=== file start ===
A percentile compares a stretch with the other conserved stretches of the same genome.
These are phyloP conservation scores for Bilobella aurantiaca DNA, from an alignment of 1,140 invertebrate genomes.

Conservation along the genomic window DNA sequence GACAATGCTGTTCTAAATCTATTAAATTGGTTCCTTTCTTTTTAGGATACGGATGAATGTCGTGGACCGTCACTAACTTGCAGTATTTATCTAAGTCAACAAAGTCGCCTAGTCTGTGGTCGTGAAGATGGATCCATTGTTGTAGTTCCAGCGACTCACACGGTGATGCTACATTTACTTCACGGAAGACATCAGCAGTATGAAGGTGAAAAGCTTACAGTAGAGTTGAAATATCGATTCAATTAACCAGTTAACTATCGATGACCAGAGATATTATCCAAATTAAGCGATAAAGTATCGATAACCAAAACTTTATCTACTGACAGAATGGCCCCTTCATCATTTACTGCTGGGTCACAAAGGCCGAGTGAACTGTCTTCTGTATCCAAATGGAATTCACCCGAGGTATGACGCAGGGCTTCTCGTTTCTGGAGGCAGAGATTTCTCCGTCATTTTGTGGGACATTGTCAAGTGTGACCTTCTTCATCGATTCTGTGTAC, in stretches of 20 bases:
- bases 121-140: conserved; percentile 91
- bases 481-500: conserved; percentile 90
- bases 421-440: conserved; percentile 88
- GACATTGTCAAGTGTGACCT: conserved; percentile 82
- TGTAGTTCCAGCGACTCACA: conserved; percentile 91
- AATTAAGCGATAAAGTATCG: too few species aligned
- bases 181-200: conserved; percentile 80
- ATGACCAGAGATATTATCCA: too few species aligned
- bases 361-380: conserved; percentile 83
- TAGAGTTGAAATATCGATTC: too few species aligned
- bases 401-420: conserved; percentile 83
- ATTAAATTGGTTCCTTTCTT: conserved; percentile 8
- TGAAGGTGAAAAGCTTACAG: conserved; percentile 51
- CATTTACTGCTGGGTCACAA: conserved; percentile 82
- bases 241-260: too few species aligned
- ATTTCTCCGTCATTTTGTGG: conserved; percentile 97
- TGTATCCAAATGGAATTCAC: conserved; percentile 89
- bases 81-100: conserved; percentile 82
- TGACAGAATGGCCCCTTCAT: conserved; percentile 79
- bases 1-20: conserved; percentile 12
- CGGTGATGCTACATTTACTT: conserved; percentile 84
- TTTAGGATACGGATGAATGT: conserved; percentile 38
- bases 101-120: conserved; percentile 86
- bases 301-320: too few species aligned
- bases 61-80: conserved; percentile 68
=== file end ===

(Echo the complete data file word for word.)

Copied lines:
A percentile compares a stretch with the other conserved stretches of the same genome.
These are phyloP conservation scores for Bilobella aurantiaca DNA, from an alignment of 1,140 invertebrate genomes.

Conservation along the genomic window DNA sequence GACAATGCTGTTCTAAATCTATTAAATTGGTTCCTTTCTTTTTAGGATACGGATGAATGTCGTGGACCGTCACTAACTTGCAGTATTTATCTAAGTCAACAAAGTCGCCTAGTCTGTGGTCGTGAAGATGGATCCATTGTTGTAGTTCCAGCGACTCACACGGTGATGCTACATTTACTTCACGGAAGACATCAGCAGTATGAAGGTGAAAAGCTTACAGTAGAGTTGAAATATCGATTCAATTAACCAGTTAACTATCGATGACCAGAGATATTATCCAAATTAAGCGATAAAGTATCGATAACCAAAACTTTATCTACTGACAGAATGGCCCCTTCATCATTTACTGCTGGGTCACAAAGGCCGAGTGAACTGTCTTCTGTATCCAAATGGAATTCACCCGAGGTATGACGCAGGGCTTCTCGTTTCTGGAGGCAGAGATTTCTCCGTCATTTTGTGGGACATTGTCAAGTGTGACCTTCTTCATCGATTCTGTGTAC, in stretches of 20 bases:
- bases 121-140: conserved; percentile 91
- bases 481-500: conserved; percentile 90
- bases 421-440: conserved; percentile 88
- GACATTGTCAAGTGTGACCT: conserved; percentile 82
- TGTAGTTCCAGCGACTCACA: conserved; percentile 91
- AATTAAGCGATAAAGTATCG: too few species aligned
- bases 181-200: conserved; percentile 80
- ATGACCAGAGATATTATCCA: too few species aligned
- bases 361-380: conserved; percentile 83
- TAGAGTTGAAATATCGATTC: too few species aligned
- bases 401-420: conserved; percentile 83
- ATTAAATTGGTTCCTTTCTT: conserved; percentile 8
- TGAAGGTGAAAAGCTTACAG: conserved; percentile 51
- CATTTACTGCTGGGTCACAA: conserved; percentile 82
- bases 241-260: too few species aligned
- ATTTCTCCGTCATTTTGTGG: conserved; percentile 97
- TGTATCCAAATGGAATTCAC: conserved; percentile 89
- bases 81-100: conserved; percentile 82
- TGACAGAATGGCCCCTTCAT: conserved; percentile 79
- bases 1-20: conserved; percentile 12
- CGGTGATGCTACATTTACTT: conserved; percentile 84
- TTTAGGATACGGATGAATGT: conserved; percentile 38
- bases 101-120: conserved; percentile 86
- bases 301-320: too few species aligned
- bases 61-80: conserved; percentile 68